What about areas of the
world with very strict laws in regards to face painters? Example: Calgary,
by Gary Cole
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In many parts of the world there are some very
strict or confining laws for face painters. These can be confined to a
specific event in a town, to a specific county or in some cases very large
territories like Alberta, Canada. I can only speculate on how these
regulations for face painters came about so if someone in the area knows the
rest of the story, I'd love to hear it.
Generally when government officials take the time
to write up regulation it is because something happened. I would assume there
was some face painting event here and there was a bad experience. Most likely
some face painter was either using some paint that was not meant for face
painting or they used some poor paints like the Rose Art paints that were
recalled. As you know they were pulled from the shelves because of a 28%
allergic reaction rate. I could see that if there was a large scale family
event and over one in four had an allergic reaction, perhaps several of them
more than minor that it could raise a stink.
Take that stink and turn it over to some angry
moms and some government officials and rules are implemented that are not fair
to anyone even though they shut up the angry moms and sooth the bureaucrats in
office. I would suspect when the heat got turned up the face painter using the
bad product ran for cover and it was then left up to people that had five
percent of the facts to set the new guidelines. In turn that reaction ended up
with some bad new rules.
I think most on this list would agree that if you
stuck with the major brands of safe face paints there is relatively few risks.
Couple that with some educated face painter with basic skills, clean water and
clean tools to work with and the allergic issues were be extremely low if not
absent. I think we as professional face painters need to get involved and at
least make comments to those using unsafe products to prevent such conflicts.
When we hear of such things get involved at the regulatory level.
When the government official is reactive and does
not do their home work then it is pretty easy to regulate away the problem.
This can cover everything from defining what products can be used to flat
banning the face painting. Until now I have seen such regulations only in
backwater communities when people are uninformed. These guidelines in Alberta
are province wide (as I understand it) or at best for the area known as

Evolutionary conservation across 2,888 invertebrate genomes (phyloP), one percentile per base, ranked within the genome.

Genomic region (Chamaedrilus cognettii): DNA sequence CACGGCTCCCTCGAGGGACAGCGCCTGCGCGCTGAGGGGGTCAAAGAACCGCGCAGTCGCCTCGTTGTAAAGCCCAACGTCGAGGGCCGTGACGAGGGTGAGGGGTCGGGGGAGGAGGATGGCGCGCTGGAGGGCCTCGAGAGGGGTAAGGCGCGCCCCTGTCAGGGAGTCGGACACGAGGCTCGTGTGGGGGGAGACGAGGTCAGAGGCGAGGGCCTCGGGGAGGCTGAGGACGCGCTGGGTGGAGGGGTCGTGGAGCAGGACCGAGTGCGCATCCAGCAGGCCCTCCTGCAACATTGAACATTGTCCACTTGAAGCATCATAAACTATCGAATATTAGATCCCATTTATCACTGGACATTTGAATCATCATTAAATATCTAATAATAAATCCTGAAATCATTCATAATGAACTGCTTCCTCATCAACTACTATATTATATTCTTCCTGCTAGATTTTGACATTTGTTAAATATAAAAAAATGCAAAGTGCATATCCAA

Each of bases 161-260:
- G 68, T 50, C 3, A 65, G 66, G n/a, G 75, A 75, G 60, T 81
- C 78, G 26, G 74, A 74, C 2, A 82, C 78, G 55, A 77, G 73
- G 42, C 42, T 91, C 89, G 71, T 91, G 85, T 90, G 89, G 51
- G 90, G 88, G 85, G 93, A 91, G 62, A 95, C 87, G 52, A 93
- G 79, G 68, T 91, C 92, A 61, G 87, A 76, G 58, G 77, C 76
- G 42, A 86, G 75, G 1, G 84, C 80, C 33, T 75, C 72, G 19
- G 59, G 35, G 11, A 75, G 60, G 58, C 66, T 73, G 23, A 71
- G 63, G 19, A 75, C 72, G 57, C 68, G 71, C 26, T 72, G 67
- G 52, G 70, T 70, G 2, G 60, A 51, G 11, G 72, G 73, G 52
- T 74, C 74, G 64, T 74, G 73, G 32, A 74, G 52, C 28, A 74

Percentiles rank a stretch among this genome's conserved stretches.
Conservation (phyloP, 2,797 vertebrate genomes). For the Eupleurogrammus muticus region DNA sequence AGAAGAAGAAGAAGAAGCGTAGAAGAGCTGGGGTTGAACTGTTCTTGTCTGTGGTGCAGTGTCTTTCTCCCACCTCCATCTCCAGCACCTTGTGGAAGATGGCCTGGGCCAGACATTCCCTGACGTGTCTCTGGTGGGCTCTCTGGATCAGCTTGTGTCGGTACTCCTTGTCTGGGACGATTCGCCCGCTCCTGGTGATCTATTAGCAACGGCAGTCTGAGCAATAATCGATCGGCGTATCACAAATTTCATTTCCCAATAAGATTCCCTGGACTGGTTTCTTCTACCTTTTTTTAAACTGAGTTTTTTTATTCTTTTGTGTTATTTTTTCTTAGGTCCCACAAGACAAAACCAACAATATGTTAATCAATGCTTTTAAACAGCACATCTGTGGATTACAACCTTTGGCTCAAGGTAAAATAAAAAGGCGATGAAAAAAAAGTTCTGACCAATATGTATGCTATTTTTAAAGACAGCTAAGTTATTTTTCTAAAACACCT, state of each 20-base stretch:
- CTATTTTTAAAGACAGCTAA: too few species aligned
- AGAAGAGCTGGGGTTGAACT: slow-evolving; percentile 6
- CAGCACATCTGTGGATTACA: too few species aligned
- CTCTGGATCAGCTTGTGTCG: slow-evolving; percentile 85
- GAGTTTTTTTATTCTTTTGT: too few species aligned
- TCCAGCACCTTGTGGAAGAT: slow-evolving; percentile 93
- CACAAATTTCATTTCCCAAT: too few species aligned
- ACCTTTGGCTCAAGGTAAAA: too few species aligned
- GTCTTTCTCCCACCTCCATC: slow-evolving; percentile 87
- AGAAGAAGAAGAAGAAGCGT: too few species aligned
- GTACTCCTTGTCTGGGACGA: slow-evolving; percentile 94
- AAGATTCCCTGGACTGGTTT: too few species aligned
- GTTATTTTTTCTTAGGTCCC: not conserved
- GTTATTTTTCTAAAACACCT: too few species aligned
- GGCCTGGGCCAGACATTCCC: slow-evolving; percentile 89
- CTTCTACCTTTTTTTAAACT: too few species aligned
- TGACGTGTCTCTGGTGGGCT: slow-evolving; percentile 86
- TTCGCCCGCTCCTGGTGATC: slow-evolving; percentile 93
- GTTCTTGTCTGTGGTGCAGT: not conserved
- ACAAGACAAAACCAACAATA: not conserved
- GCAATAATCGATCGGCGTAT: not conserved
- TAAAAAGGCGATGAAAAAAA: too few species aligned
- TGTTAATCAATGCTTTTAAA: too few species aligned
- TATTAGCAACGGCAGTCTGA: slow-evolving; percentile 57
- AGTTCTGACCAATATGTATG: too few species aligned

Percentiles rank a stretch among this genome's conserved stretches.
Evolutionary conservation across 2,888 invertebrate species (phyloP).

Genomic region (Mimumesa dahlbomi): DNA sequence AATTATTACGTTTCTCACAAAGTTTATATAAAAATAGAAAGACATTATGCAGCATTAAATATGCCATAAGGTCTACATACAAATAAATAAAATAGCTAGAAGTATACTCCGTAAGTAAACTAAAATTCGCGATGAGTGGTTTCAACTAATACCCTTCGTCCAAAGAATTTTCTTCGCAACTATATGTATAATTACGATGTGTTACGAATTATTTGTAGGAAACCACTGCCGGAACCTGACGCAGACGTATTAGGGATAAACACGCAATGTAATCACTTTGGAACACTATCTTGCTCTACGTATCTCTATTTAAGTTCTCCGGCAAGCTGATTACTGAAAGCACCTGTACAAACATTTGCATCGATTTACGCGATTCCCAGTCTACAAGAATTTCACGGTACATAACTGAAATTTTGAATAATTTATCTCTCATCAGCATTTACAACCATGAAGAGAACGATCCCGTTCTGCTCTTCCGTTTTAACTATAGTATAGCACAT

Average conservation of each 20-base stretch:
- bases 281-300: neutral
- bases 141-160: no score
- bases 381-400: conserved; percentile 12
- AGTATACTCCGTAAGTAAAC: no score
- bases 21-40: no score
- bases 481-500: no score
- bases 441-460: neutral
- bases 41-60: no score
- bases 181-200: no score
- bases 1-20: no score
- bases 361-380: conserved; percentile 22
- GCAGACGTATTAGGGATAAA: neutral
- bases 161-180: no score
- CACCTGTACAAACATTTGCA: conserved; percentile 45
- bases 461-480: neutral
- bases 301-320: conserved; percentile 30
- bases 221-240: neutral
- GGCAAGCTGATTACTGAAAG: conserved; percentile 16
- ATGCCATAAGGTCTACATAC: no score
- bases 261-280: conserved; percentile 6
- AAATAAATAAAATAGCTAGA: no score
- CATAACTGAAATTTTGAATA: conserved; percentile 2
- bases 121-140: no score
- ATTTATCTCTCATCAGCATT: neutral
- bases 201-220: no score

Calgary. If it applies to all of Alberta we are talking about a very large
geographical area. I would hate to see this happen in my state of Texas. I
suppose if this were to happen in my area I would take an active role to get
the rule over turned or at the least have it modified to protect both the
child and the face painter. The rules in Calgary, in my opinion, are extreme.
Here are the rules, I wonder how well they are
adhered to or how well they are informed. This is the wording...
"The following requirements of the Calgary Health
Region, Environmental Health for the safe operation of personal services at
events. Personal services include barbering, hair dressing/braiding, esthetics
(e.g. manicures, pedicures, waxing), massage, tattooing, ear/body piercing and
Requirements of Alberta Health Standards and
Guidelines for Personal Services must be met.
Hair Control. Single-use hair control or
bandeaus, barrettes, etc. that are smooth, impervious to moisture and can be
sanitized after each use.
Make-up/Face painting. Make-up/Face Paints -
apply with a clean single use applicator unless the applicator can be cleaned
and sanitized after each use. Make-up pencils/face crayons - sanitize after
each use. Face stencils - use single-use stencils or reusable stencils that
are smooth, impervious to moisture and can be sanitized after each use.
Sanitizers. All equipment and supplies which come
into direct contact with the person must be thoroughly cleansed and sanitized
after each use and maintained in a sanitary condition until re-use. Approved
methods of sanitizing equipment include... An ethyl or isopropyl solution of
not less than 70% (i.e. alcohol swabs). A chlorine solution at a strength of
not less than 100 ppm (e.g. 1/2 teaspoon household bleach to 1 liter of
water). A quaternary ammonium solution at a strength of not less than 200 ppm.
Any other method approved by Calgary Health Region, Environmental Health."
So you see they will go through quite an ordeal
in order to be compliant with these rules. AT BEST the process is expensive
(additional materials for sanitizing, many more brushes and sponges) and time
as this is all labor intensive.
Can you imagine a new brush and sponge for each
color used for each child?
Now that the rule is written and there are people
enforcing it, there will be quite a challenge to get it overturned. It will
take someone that is tenacious, diplomatic and educated to work through the
system to correct the mess.
I guess the point is everyone has an obligation
to get involved before something like this happens in your area of the world.
Stay informed and get involved.
Ruby Red Paints Inc.
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